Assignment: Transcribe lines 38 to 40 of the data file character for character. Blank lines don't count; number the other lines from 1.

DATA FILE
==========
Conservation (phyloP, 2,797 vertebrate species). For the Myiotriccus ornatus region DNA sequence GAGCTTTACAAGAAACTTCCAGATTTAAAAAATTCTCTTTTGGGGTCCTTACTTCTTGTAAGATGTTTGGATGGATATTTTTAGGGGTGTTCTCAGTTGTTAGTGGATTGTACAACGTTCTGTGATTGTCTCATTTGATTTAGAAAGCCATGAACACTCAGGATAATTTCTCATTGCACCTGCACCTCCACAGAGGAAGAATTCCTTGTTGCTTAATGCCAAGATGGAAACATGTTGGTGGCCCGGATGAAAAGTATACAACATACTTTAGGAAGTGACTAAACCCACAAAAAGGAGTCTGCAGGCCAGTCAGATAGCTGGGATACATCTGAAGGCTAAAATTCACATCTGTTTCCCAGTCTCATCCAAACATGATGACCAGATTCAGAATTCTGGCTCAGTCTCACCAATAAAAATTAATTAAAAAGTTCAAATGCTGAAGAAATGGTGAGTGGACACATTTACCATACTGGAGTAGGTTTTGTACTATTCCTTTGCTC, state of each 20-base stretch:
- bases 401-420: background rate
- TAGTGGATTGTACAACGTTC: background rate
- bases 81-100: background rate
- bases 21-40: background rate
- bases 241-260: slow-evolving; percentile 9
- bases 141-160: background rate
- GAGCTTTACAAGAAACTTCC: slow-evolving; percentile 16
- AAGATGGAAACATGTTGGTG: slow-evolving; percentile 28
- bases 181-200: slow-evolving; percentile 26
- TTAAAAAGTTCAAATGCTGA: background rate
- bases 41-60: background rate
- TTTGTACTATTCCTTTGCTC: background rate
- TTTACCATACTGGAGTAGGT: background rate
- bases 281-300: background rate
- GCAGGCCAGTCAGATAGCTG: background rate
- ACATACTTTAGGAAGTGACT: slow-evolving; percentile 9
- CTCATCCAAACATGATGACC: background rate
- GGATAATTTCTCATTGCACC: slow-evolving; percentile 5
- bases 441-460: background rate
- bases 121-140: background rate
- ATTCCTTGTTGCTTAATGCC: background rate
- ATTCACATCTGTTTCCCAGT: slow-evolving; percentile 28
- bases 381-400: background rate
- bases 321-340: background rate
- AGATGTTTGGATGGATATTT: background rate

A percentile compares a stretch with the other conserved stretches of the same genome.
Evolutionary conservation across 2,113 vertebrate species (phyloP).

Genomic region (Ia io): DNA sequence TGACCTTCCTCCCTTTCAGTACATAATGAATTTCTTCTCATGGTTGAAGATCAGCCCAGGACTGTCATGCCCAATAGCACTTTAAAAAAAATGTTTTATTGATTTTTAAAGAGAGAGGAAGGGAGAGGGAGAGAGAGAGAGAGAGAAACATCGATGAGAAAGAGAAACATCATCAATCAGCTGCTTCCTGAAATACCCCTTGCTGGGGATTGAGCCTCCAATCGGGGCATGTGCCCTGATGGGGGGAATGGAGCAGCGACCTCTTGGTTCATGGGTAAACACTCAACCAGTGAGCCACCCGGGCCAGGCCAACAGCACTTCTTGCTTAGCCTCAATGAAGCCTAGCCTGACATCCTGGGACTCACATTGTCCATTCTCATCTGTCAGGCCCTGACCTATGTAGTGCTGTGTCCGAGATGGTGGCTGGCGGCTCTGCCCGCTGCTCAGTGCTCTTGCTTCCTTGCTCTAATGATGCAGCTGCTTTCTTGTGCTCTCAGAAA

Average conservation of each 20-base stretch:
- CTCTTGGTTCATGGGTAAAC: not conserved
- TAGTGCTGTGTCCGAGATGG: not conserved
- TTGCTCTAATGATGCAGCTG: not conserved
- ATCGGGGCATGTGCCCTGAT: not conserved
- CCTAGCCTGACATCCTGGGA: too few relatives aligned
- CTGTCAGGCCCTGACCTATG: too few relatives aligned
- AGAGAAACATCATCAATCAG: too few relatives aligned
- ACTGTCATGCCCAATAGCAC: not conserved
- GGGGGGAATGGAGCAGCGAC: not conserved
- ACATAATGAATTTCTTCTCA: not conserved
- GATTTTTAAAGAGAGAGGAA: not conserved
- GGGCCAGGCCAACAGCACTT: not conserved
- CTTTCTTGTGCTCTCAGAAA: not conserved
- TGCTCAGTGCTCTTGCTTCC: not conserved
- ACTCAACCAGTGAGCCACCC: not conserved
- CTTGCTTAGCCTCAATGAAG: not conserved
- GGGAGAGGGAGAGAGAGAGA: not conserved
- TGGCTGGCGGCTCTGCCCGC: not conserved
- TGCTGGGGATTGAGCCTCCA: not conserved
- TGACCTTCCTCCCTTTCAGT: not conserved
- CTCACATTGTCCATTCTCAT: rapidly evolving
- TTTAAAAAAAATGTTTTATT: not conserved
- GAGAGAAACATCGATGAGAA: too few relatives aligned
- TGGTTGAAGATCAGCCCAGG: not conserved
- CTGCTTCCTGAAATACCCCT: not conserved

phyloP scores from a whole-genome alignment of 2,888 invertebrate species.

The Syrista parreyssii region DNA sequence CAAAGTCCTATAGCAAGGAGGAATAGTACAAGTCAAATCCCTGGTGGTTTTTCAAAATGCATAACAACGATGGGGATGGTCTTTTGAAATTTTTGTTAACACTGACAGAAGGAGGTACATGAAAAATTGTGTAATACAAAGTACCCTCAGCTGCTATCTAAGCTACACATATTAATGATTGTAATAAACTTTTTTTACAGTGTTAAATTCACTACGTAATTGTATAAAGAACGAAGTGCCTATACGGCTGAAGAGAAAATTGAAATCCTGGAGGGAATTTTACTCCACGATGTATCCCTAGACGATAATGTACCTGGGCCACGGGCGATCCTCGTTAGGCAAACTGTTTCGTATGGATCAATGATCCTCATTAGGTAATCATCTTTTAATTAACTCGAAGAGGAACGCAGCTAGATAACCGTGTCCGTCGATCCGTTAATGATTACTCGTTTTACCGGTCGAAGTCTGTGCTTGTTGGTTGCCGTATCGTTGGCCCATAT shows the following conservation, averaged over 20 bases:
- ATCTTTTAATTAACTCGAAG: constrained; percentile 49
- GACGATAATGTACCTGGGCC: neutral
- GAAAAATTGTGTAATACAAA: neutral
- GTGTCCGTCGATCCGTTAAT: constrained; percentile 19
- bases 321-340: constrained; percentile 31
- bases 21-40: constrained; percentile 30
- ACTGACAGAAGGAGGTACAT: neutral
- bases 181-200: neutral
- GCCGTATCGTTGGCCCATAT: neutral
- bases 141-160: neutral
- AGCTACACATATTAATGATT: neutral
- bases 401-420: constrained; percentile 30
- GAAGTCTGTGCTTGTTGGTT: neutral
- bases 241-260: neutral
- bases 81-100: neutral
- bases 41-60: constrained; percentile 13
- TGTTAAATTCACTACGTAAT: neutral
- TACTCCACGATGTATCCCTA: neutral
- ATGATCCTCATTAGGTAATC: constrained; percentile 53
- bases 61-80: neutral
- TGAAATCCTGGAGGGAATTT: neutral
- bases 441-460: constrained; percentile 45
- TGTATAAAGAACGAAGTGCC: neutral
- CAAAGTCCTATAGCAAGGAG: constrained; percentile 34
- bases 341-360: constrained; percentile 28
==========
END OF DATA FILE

- ACTGTCATGCCCAATAGCAC: not conserved
- GGGGGGAATGGAGCAGCGAC: not conserved
- ACATAATGAATTTCTTCTCA: not conserved